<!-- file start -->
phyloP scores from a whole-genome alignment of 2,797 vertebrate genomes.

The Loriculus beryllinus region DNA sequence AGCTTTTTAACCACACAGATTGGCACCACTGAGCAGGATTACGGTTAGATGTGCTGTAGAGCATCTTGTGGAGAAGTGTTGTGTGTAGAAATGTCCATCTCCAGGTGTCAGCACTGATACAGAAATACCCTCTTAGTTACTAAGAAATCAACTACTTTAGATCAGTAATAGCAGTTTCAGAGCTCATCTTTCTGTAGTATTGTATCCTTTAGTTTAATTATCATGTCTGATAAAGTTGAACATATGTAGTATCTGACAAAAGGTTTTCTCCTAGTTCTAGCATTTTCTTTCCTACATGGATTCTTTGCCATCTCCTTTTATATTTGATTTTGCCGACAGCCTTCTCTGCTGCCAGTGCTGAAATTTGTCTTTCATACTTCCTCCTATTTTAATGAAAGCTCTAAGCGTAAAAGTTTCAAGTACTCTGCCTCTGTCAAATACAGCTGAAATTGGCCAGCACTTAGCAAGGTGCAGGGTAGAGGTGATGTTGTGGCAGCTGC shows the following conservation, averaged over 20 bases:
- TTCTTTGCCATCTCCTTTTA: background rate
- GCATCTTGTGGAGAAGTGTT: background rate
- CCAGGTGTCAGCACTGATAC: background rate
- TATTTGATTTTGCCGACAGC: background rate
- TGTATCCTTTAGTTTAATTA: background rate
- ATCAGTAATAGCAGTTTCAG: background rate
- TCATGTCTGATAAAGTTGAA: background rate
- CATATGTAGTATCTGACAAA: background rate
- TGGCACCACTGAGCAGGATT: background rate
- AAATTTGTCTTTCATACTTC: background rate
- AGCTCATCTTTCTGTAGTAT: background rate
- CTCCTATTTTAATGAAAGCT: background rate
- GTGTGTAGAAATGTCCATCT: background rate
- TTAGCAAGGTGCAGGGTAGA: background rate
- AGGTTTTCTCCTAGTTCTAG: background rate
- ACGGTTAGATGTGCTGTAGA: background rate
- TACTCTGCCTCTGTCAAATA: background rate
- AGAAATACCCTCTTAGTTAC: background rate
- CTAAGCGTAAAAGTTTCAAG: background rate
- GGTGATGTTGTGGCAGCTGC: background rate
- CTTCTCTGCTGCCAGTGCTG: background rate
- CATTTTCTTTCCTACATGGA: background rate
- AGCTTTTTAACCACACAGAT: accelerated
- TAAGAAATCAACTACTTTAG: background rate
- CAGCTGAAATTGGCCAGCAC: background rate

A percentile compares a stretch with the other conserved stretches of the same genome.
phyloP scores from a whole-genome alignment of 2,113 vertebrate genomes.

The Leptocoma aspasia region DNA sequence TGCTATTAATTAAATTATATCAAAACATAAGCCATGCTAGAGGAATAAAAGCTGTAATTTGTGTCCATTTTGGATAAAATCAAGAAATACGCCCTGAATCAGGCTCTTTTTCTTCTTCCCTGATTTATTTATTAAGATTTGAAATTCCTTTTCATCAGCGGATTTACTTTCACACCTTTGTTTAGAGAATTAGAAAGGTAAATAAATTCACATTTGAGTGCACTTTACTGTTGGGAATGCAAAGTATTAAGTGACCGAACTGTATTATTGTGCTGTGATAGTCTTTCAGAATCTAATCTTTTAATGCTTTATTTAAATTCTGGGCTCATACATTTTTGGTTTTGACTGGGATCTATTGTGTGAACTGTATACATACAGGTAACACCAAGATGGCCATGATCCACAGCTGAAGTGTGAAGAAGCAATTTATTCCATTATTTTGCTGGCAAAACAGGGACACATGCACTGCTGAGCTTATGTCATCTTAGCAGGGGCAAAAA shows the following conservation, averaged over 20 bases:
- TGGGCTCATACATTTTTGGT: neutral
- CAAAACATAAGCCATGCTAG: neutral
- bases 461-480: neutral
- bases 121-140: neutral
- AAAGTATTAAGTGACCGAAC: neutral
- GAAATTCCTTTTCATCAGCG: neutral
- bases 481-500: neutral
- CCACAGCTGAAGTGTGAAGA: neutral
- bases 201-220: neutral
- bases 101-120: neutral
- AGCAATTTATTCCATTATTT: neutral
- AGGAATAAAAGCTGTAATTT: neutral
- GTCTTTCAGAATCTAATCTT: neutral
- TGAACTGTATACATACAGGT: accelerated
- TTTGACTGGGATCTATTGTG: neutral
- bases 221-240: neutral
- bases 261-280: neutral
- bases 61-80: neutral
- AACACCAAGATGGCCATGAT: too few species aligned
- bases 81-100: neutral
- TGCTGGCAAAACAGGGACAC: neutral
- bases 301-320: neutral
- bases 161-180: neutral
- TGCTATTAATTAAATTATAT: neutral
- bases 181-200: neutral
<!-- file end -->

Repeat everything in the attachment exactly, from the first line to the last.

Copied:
phyloP scores from a whole-genome alignment of 2,797 vertebrate genomes.

The Loriculus beryllinus region DNA sequence AGCTTTTTAACCACACAGATTGGCACCACTGAGCAGGATTACGGTTAGATGTGCTGTAGAGCATCTTGTGGAGAAGTGTTGTGTGTAGAAATGTCCATCTCCAGGTGTCAGCACTGATACAGAAATACCCTCTTAGTTACTAAGAAATCAACTACTTTAGATCAGTAATAGCAGTTTCAGAGCTCATCTTTCTGTAGTATTGTATCCTTTAGTTTAATTATCATGTCTGATAAAGTTGAACATATGTAGTATCTGACAAAAGGTTTTCTCCTAGTTCTAGCATTTTCTTTCCTACATGGATTCTTTGCCATCTCCTTTTATATTTGATTTTGCCGACAGCCTTCTCTGCTGCCAGTGCTGAAATTTGTCTTTCATACTTCCTCCTATTTTAATGAAAGCTCTAAGCGTAAAAGTTTCAAGTACTCTGCCTCTGTCAAATACAGCTGAAATTGGCCAGCACTTAGCAAGGTGCAGGGTAGAGGTGATGTTGTGGCAGCTGC shows the following conservation, averaged over 20 bases:
- TTCTTTGCCATCTCCTTTTA: background rate
- GCATCTTGTGGAGAAGTGTT: background rate
- CCAGGTGTCAGCACTGATAC: background rate
- TATTTGATTTTGCCGACAGC: background rate
- TGTATCCTTTAGTTTAATTA: background rate
- ATCAGTAATAGCAGTTTCAG: background rate
- TCATGTCTGATAAAGTTGAA: background rate
- CATATGTAGTATCTGACAAA: background rate
- TGGCACCACTGAGCAGGATT: background rate
- AAATTTGTCTTTCATACTTC: background rate
- AGCTCATCTTTCTGTAGTAT: background rate
- CTCCTATTTTAATGAAAGCT: background rate
- GTGTGTAGAAATGTCCATCT: background rate
- TTAGCAAGGTGCAGGGTAGA: background rate
- AGGTTTTCTCCTAGTTCTAG: background rate
- ACGGTTAGATGTGCTGTAGA: background rate
- TACTCTGCCTCTGTCAAATA: background rate
- AGAAATACCCTCTTAGTTAC: background rate
- CTAAGCGTAAAAGTTTCAAG: background rate
- GGTGATGTTGTGGCAGCTGC: background rate
- CTTCTCTGCTGCCAGTGCTG: background rate
- CATTTTCTTTCCTACATGGA: background rate
- AGCTTTTTAACCACACAGAT: accelerated
- TAAGAAATCAACTACTTTAG: background rate
- CAGCTGAAATTGGCCAGCAC: background rate

A percentile compares a stretch with the other conserved stretches of the same genome.
phyloP scores from a whole-genome alignment of 2,113 vertebrate genomes.

The Leptocoma aspasia region DNA sequence TGCTATTAATTAAATTATATCAAAACATAAGCCATGCTAGAGGAATAAAAGCTGTAATTTGTGTCCATTTTGGATAAAATCAAGAAATACGCCCTGAATCAGGCTCTTTTTCTTCTTCCCTGATTTATTTATTAAGATTTGAAATTCCTTTTCATCAGCGGATTTACTTTCACACCTTTGTTTAGAGAATTAGAAAGGTAAATAAATTCACATTTGAGTGCACTTTACTGTTGGGAATGCAAAGTATTAAGTGACCGAACTGTATTATTGTGCTGTGATAGTCTTTCAGAATCTAATCTTTTAATGCTTTATTTAAATTCTGGGCTCATACATTTTTGGTTTTGACTGGGATCTATTGTGTGAACTGTATACATACAGGTAACACCAAGATGGCCATGATCCACAGCTGAAGTGTGAAGAAGCAATTTATTCCATTATTTTGCTGGCAAAACAGGGACACATGCACTGCTGAGCTTATGTCATCTTAGCAGGGGCAAAAA shows the following conservation, averaged over 20 bases:
- TGGGCTCATACATTTTTGGT: neutral
- CAAAACATAAGCCATGCTAG: neutral
- bases 461-480: neutral
- bases 121-140: neutral
- AAAGTATTAAGTGACCGAAC: neutral
- GAAATTCCTTTTCATCAGCG: neutral
- bases 481-500: neutral
- CCACAGCTGAAGTGTGAAGA: neutral
- bases 201-220: neutral
- bases 101-120: neutral
- AGCAATTTATTCCATTATTT: neutral
- AGGAATAAAAGCTGTAATTT: neutral
- GTCTTTCAGAATCTAATCTT: neutral
- TGAACTGTATACATACAGGT: accelerated
- TTTGACTGGGATCTATTGTG: neutral
- bases 221-240: neutral
- bases 261-280: neutral
- bases 61-80: neutral
- AACACCAAGATGGCCATGAT: too few species aligned
- bases 81-100: neutral
- TGCTGGCAAAACAGGGACAC: neutral
- bases 301-320: neutral
- bases 161-180: neutral
- TGCTATTAATTAAATTATAT: neutral
- bases 181-200: neutral